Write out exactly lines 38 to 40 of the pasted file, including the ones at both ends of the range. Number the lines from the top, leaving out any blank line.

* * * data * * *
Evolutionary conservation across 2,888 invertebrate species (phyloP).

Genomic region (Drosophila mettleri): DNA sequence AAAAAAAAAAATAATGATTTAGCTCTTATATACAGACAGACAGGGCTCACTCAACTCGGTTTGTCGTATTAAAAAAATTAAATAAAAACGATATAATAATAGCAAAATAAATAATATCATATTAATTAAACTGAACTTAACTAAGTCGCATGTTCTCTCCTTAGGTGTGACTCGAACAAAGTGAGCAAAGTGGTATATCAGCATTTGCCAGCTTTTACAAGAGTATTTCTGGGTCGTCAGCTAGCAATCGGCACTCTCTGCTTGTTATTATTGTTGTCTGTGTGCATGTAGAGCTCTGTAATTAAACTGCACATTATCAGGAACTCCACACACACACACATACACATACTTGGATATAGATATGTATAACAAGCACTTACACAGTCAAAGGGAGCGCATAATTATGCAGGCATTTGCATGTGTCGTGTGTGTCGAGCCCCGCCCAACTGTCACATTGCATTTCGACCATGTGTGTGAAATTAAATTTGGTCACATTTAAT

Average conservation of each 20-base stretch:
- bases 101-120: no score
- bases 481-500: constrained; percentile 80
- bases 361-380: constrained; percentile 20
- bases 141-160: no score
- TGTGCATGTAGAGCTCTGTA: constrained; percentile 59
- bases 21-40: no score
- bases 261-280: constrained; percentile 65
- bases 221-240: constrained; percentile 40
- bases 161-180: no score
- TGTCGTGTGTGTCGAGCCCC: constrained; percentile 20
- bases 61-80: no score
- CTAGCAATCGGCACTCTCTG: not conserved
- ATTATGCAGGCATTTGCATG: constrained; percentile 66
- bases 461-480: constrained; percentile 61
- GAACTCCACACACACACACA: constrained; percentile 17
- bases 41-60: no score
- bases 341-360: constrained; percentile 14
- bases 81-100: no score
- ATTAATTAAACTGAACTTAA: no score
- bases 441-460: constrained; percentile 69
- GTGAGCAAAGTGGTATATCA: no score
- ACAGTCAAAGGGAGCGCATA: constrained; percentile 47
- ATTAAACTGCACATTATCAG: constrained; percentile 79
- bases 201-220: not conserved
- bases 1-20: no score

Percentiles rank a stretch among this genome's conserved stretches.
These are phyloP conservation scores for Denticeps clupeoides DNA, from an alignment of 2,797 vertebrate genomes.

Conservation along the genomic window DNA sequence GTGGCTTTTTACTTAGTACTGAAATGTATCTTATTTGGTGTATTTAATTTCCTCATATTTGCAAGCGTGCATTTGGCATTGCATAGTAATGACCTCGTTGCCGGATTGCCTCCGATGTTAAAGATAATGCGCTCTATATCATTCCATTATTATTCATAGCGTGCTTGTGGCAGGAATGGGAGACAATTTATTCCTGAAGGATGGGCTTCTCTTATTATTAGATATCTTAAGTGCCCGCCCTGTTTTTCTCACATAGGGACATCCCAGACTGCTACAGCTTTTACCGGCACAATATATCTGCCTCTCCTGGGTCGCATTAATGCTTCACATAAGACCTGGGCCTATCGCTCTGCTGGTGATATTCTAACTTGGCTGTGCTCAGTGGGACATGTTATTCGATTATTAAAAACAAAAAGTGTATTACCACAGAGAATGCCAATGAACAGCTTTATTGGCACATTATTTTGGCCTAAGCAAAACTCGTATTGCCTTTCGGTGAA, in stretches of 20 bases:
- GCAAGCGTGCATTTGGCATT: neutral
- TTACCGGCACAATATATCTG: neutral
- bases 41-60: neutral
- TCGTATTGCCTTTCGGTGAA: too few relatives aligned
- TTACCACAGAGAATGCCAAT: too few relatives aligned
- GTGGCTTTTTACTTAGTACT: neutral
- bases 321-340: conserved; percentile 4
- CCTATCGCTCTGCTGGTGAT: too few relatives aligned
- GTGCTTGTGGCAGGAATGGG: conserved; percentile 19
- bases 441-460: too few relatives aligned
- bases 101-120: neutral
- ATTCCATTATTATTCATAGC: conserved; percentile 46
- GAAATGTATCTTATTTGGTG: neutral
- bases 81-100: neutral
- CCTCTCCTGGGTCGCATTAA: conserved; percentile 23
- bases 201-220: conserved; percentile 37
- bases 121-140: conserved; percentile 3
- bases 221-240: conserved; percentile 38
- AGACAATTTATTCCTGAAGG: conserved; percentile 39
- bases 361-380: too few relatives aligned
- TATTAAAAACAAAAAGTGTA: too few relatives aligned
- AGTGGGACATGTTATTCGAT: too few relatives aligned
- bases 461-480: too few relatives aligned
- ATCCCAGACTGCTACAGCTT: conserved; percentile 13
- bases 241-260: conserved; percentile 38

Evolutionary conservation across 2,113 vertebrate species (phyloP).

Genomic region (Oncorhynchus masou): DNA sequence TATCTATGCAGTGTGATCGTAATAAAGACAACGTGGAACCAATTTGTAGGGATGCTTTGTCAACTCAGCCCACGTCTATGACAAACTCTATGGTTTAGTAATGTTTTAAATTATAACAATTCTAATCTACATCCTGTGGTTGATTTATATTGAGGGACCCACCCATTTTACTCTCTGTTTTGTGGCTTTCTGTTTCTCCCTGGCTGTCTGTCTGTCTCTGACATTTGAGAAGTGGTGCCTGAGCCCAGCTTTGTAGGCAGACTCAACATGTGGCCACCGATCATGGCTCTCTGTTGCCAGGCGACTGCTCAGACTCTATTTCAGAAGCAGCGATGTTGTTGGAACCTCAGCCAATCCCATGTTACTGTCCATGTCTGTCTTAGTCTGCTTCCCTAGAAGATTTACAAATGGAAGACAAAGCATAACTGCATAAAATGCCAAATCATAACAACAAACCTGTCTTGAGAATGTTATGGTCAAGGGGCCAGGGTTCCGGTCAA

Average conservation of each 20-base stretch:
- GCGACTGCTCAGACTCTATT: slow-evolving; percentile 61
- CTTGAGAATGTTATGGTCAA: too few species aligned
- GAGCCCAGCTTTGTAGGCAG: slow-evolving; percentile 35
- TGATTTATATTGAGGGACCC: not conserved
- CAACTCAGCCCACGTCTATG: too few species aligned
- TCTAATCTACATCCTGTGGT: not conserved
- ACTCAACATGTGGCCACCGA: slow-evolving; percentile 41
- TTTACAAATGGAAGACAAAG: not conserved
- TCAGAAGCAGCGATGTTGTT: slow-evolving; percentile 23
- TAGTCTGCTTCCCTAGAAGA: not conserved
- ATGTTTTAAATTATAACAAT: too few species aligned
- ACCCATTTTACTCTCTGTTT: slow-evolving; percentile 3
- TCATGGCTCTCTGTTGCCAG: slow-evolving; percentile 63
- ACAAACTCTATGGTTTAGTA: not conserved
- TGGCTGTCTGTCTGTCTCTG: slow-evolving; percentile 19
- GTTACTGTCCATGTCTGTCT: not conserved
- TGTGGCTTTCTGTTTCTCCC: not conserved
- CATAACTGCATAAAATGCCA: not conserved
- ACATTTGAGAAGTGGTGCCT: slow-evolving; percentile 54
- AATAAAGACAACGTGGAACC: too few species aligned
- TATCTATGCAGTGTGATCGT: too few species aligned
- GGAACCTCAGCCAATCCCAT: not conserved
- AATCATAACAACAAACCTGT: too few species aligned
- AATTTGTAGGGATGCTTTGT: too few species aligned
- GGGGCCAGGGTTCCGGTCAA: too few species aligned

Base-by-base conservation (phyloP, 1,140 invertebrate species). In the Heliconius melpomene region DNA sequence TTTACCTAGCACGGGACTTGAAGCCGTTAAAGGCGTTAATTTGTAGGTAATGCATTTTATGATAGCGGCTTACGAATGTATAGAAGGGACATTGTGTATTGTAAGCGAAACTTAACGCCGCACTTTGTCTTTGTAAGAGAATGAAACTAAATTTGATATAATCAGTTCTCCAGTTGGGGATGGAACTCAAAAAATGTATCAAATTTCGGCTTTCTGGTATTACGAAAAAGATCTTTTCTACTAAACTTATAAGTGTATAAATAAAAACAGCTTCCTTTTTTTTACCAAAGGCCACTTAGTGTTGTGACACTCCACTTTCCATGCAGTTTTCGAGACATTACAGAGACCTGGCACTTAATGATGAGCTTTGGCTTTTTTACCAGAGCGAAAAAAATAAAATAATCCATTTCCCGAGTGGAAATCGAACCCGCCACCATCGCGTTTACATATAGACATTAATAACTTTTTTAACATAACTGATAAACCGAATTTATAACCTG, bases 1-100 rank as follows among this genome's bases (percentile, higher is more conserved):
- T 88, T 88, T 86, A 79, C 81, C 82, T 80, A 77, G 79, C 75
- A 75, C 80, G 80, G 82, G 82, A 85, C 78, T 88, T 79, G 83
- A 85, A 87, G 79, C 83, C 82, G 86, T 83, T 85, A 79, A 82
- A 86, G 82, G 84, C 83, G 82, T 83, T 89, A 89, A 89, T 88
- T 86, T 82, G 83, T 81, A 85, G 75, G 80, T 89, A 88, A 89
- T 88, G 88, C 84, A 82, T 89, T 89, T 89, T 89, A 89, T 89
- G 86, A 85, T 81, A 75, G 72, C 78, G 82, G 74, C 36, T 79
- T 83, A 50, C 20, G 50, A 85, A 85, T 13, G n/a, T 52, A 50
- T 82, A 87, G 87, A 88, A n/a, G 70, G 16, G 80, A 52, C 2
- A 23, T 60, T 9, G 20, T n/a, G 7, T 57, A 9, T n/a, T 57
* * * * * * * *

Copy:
- bases 321-340: conserved; percentile 4
- CCTATCGCTCTGCTGGTGAT: too few relatives aligned
- GTGCTTGTGGCAGGAATGGG: conserved; percentile 19